The so-called coup in Turkey

The so-called coup in Turkey

Turkey’s armed forces are known for their efficiency. However, officers bungled the “coup” so badly that many question whether it was staged. Critics describe the events of July 15, 2016 as a “self-coup” organized by Turkey’s President Recep Tayyip Erdogan to justify consolidating his grip on power. According to former US Secretary of State John Kerry, “It does not seem to have been a very brilliantly planned or executed event.”

We have learned from experience the best practices to conduct a coup:

– Kill or capture the head of government

– Seize control of the media

– Rally public support

– Present someone from among the ranks of coup plotters to reassure the public

Renegade Turkish troops did not follow the script on July 15. When putschists arrived at Erdogan’s hotel in Marmaris, he was gone. They missed his check-out time. Erdogan’s presidential plane was allowed to take off from the Dalaman airport. F-16s failed to shoot it down. CNN Turk and TRT, two of the least watched news channels, were taken off the air. However, other channels were allowed to broadcast. Social media – Twitter, Facebook and YouTube – continued to operate. The military did not present someone as the face of the rebellion to assure the public that order was maintained. And while pro-Erdogan imams used muezzins to rally popular support, the putschists instructed people to stay indoors.

Erdogan claimed that the Turkish Grand National Assembly was bombed by war planes. However, crater analysis showed that explosions came from within parliament. Upon returning to Istanbul on July 16 at 3 a.m., Erdogan stood atop a bus in Istanbul surrounded by adoring supporters who were waving Turkish flags and chanting his name. It was a made-for-television moment. “The attempted coup is a gift from heaven,” he proclaimed.

Within hours, law enforcement started arresting political opponents. Erdogan declared an open-ended state of emergency, allowing rule by decree. More than 40,000 people were detained or arrested in the immediate aftermath of the so-called coup. More than 100,000 members of the military, police and judiciary were dismissed.

The education sector, a bastion of Kemalist secularism, was targeted. More than 1,500 university deans were forced to resign and about 21,000 teachers were suspended or fired.

Erdogan also targeted the judiciary, dismissing 2,754 judges, including members of the High Council of Judges and Prosecutors, and charging a member of the constitutional court with collusion. Detainees were denied legal counsel for up to 90 days.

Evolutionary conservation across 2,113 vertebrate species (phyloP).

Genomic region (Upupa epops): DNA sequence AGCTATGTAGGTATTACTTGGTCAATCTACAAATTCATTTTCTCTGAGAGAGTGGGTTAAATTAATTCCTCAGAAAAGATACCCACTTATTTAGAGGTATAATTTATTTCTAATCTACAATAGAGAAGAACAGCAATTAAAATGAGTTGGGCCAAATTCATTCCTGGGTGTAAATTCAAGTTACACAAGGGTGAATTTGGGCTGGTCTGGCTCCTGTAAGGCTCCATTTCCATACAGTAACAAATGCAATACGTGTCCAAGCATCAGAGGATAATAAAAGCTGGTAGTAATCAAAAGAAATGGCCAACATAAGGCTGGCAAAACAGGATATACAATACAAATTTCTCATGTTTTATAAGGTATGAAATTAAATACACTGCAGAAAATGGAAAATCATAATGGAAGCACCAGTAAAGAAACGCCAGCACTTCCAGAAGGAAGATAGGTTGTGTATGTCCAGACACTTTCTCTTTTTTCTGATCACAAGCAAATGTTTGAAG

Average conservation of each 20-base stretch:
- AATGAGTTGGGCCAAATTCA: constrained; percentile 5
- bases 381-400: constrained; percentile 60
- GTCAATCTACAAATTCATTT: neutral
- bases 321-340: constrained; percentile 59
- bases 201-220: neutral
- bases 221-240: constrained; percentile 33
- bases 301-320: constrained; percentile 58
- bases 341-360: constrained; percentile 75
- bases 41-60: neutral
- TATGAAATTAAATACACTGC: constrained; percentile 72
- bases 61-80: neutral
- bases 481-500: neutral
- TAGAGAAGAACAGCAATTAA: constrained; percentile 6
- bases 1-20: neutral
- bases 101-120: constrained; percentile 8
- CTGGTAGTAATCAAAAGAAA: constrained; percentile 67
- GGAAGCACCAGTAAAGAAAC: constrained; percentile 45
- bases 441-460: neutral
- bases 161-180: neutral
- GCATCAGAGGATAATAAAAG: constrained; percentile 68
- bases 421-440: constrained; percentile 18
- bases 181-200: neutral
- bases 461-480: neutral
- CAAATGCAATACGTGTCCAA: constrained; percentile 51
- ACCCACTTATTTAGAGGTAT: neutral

Pro-Kurdish HDP parliamentarians and Kurdish community leaders were held under bogus terrorism charges. At least 30 governors were fired. Article 301 of the Criminal Code, which makes “denigrating Turkishness” a felony, was used to silence dissent.

Erdogan turned Turkey into a gulag domestically and a pariah internationally. The World Justice Index ranked Turkey 99th out of 113 countries behind Iran and Myanmar.

He also took steps to dramatically redefine Turkey’s international relations, distancing Turkey from the United States. He accused the US of plotting the coup and helping to carry it out. Erdogan singled out General Joseph Votel, head of the US Central Command for “siding with coup plotters.” His incendiary remarks fueled anti-Americanism, risking the safety of US citizens in Turkey.

Erdogan raged against the US for prosecuting state-owned Halkbank, which was charged with violating US sanctions on Iran. According to Erdogan, “those who could not succeed in the military coup attempt in Turkey on July 15, are now making a different attempt against our country.”

After the “coup,” Erdogan intensified an expansionist foreign policy, sending troops to Syria, Iraq and Libya. He repeatedly questioned the Lausanne Treaty for its demarcation of Turkey’s borders. Mock dogfights with Greek air force planes and maritime confrontation in the Eastern Mediterranean have become routine.

Did Erdogan stage the “coup” to advance political goals? It’s hard to envision a hoax of such magnitude, especially when the incident resulted in 300 deaths and more than 2,000 injured. More likely, the coup was uncovered; Erdogan let it proceed so it seemed credible, then shut it down.

Erdogan proclaimed that defeating the coup was a victory for democracy. It proved, however, to be a pretext for consolidating dictatorship and purging reformers in civil society.

In 2018, Erdogan called snap presidential and parliamentary elections, leading to constitutional reform that institutionalized sweeping executive powers. Under Erdogan’s dictatorship, Turkey is inexorably declining. Its democracy is in shambles; the economy has cratered. Turkey has become an outlier in Europe and a pariah state in NATO.

A military coup or outside interference cannot bring reform. To rein in or remove Erdogan, the international community should support Turks who aspire to a peaceful political transition.

David L. Phillips is director of the Program on Peace-building and Rights at Columbia University. He served as a senior adviser and foreign affairs expert on US-Turkey relations during the Clinton and Obama administrations. He is author of several books about Turkey, including “An Uncertain Ally: Turkey Under Erdogan’s Dictatorship.”

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